by Clare Riley Whitfield
Hers was a low hum. Fluctuating up and down in a syncopated rhythm. Some people’s vibrations resonate that low they’re on a different frequency — low enough to shake right through you. Hers were like that: round and bottomless.
When she walked through the office she dragged the atmosphere with her. The door sent a rush of air through the office unsettling loose papers and made the posters on the board ripple.
“This time VOTE like your whole world depends on it.” And back in 1968 it really did seem that our world might implode.
Young America had low inflation and cost of living but we lived in fear of nuclear war, assassinations, the draft, protests. We’d all moved too far away from God to be his children anymore. Our spirituality began with The Bomb.
She had been sent from the agency as an assistant for our Director. Jane tutted and fussed with her typewriter, muttering under her breath how they hadn’t mentioned anything about her being coloured. It didn’t bother Mr Gordon, his neck nearly snapped off when he saw her. He didn’t need another assistant, but then he didn’t really need a deaf office boy like me. No one did. My employment prospects were limited but Mr Gordon was a friend of my dad’s.
That’s how it goes. Always has. Always will.
She glided about the office, hips swaying like a metronome. Every ravine, peak and curve had been carved. Sloe-eyed beauty. Her hair teased the arch of her back. Jane said it was fake, that girls like her can’t grow their hair long. That’s bullshit.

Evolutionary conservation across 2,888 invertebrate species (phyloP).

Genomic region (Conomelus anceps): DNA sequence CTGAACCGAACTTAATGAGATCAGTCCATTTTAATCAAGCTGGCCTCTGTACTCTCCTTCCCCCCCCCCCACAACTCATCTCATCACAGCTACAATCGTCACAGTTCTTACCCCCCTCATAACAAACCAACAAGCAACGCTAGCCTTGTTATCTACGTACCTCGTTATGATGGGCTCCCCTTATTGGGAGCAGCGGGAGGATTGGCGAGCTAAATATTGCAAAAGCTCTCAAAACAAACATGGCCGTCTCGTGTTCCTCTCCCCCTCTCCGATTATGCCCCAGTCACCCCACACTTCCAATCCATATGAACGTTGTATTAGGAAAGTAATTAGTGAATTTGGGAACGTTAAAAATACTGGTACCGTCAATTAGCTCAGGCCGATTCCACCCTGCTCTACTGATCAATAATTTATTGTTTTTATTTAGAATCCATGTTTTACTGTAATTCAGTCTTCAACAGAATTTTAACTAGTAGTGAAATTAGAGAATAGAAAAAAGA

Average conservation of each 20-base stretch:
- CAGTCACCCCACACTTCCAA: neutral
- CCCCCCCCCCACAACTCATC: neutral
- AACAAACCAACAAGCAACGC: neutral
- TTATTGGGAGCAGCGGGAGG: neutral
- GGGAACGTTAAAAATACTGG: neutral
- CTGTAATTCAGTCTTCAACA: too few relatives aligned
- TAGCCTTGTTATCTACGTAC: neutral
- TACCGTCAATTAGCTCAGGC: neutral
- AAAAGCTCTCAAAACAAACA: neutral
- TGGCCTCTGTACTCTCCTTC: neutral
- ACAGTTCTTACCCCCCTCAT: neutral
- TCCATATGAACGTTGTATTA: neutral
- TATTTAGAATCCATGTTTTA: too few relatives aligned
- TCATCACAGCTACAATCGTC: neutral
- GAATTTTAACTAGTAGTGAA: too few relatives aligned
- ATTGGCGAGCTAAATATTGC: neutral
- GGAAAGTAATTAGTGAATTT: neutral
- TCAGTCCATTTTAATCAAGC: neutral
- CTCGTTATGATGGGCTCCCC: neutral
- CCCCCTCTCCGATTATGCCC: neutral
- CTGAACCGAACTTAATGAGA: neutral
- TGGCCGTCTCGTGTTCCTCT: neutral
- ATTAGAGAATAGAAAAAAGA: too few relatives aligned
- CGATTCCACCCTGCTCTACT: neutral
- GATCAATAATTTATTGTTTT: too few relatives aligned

Her vibrations spoke for her. Even the tiny downy hairs at the base of her neck when she wore her hair piled up high, they whispered. Every way she moved her legs made a sculpture. I wanted to crawl up those legs. I dreamed of being an insect. I would walk every inch of her skin.
She had this habit of biting her lip that gave me palpitations.
I got caught looking at her on more than one occasion. But once when I got caught, she smiled at me for more than one whole second. Then she rolled her eyes and went back to typing. I swear my blood stopped pumping.
I know older people always say that young people are spoiled and lost, that we need a real crisis to live through. They call it whining. I call it disappointment. When you grow up, leaders start to look like your grandparents when they walk into a room and forget why they went in there in the first place.
It wasn’t like that for her. She still had to go home every night and watch white suburbia explode on TV, as subtle as a dirty bomb. Then in the morning, she put on her makeup, came into work, and typed up endless reams of pointless shit with a pervert of a deaf boy staring at her.
Clare Riley Whitfield first had the feeling she wasn’t where she was meant to be when she found herself standing in the rain sniffing compost on a peat bog in Co. Kildare, Ireland. After many years as a retail buyer including purchasing cat litter, rim blocks and garden gnomes, she has now retreated into a converted garage with no heating and spends a worrying amount of time talking to her dog. She is currently studying for an MA in Creative and Critical Writing at the University of Winchester and can be found on Twitter at @whitfield_riley and Instagram @clarerileywhitfield.